stood as on a screened front porch
not looking out, their privacy complete.
School house in the rain,
place of chances, second chances, sweat.
It is the kids that Zegers keeps in his eye, who “lean back smiling, giddy, / and exhausted. Then they rise, doors open on a city / that does not even look at them except to stare.” (“Go”) “’I am here,’ is what the young say in poems / and the faces they hold up to view,” he tells us in “Faces.” The girl with the notebook on the subway, “the white page untouched, being touched / with an urgency words begin to shape / in darkness beneath Lexington / as the lit train passes through”—how many times have we New Yorkers seen this on our commute? But there are also the ones that can’t be accounted for:
and in June
he smiled: “Check this. I’ve never read one,
not one of all the books I’ve been assigned.
That’s six years!” Whatever I said back is lost.
What I remember is the eyes
that did not blink away the moment
he was making in his mind.
Finally there is the faith that the students whose names Zegers doesn’t yet know “will emerge like riddles, like potholes,// like felonies, like fresh flowers,/ like new music I will have to hear and hear and hear.” (“I Will Know It”)
The other sections of Walt’s Last Stand bring us touching and beautifully made poems of family and Zegers’ hometown of Chicago, all as praiseworthy as the school poems, but I want to end with the title poem:
Walt’s Last Stand
I walk in with “A Child Went Forth,”
a poem Whitman made
out of the oldest fear there is.
“I found this,” I said,
“When the world
was nothing and the night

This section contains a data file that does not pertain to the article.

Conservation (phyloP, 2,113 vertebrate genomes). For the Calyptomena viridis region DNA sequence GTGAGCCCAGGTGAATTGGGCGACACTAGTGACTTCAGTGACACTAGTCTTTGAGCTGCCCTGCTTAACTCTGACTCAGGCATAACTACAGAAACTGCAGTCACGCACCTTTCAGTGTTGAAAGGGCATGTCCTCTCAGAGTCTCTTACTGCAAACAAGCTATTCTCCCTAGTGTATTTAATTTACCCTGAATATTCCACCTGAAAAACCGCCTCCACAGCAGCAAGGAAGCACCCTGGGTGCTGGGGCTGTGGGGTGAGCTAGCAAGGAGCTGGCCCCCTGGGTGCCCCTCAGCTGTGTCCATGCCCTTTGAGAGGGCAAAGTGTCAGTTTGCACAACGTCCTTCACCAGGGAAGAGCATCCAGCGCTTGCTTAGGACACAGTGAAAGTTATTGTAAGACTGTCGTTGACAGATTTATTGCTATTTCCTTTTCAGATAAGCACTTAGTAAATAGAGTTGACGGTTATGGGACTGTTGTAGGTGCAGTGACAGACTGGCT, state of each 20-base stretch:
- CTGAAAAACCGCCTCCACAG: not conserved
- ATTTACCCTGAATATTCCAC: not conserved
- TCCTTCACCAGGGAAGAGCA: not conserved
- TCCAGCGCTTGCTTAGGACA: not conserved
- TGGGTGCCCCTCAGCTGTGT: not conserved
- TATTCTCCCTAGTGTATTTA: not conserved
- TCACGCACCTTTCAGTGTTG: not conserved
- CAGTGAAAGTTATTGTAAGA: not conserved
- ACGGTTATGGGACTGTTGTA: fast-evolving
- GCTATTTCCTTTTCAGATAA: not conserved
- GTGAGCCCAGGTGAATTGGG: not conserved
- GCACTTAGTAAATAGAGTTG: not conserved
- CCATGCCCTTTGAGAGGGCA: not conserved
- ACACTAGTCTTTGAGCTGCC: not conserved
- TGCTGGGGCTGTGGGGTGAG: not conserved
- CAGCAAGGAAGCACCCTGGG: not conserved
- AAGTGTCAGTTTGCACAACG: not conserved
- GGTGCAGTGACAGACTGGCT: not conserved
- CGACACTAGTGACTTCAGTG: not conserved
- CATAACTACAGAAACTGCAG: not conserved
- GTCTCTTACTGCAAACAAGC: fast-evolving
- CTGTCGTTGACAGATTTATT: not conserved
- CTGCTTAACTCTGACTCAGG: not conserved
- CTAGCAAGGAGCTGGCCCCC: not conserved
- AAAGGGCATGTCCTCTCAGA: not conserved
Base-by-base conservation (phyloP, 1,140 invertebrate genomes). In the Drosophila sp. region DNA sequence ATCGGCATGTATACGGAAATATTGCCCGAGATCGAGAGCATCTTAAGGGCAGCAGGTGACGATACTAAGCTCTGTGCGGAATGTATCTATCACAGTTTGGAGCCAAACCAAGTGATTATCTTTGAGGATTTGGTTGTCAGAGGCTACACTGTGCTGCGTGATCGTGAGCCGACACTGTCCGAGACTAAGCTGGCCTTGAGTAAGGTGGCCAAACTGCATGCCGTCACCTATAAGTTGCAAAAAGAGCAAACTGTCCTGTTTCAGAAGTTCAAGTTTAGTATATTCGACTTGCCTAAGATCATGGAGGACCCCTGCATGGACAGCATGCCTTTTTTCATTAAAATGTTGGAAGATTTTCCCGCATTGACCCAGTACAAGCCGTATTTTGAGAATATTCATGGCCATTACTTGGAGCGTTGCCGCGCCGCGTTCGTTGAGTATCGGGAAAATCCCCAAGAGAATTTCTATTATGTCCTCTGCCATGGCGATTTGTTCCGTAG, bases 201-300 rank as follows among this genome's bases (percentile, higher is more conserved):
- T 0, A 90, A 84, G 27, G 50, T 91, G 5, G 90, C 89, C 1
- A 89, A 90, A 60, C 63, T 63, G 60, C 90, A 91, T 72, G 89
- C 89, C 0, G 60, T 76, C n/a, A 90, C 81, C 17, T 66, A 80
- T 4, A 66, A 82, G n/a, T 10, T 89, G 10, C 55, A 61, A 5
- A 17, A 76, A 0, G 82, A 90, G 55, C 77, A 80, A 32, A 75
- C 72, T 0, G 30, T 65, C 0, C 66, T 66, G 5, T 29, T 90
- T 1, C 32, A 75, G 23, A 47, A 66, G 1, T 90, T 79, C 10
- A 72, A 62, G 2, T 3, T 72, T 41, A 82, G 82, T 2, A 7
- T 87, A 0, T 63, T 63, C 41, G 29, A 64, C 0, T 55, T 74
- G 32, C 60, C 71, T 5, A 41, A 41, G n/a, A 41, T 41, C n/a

and called my secret name.
You can trust this poem.”
These students consider the possibility.
They are, after all, going forth,
even as they sit in a circle.
A girl, a good kid, says, “you do realize
that while we were home reading this and
writing our own poems we could have been
out living, you know that, right?”
And what of Whitman,
who said he would wait for us,
somewhere, underfoot, in the air?
He became his words
that became pages printed
and reprinted. That they might speak
is what they are, and this
is as far as they can go alone.
The poem and the teacher can only walk up to the student and offer themselves. Poetry means nothing unless it communicates, unless it is picked up in that trust. Kip Zegers makes sure every time that his poems will do that.
Inventing Difficulty: Poems by Jessica Greenbaum (Eugene, Oregon: Silverfish Review Press, 2000; Silverfish Review Press, P.O. Box 3541, Eugene, OR 97403. www.silverfishreviewpress.com ) Winner of the Gerald Cable Book Award.
I love the title of this terrific first book. Isn’t that what we do by writing poems, inventing for ourselves the difficulty of getting down on paper what is important to us, of putting it all together? Of course, that’s what we do in life, too, and the notion is that the creation of obstacles, even those that we throw in our own path, enlarges us, strengthens us, liberates us during and after we have passed through those difficulties. That is one of Jessica’s themes, perhaps, as are the vicissitudes of love that take us through a failed romance, into a marriage, and into the birth of a child. And let me quickly note here that she was a student of mine in the late seventies at the University of Texas. We have remained friends ever since.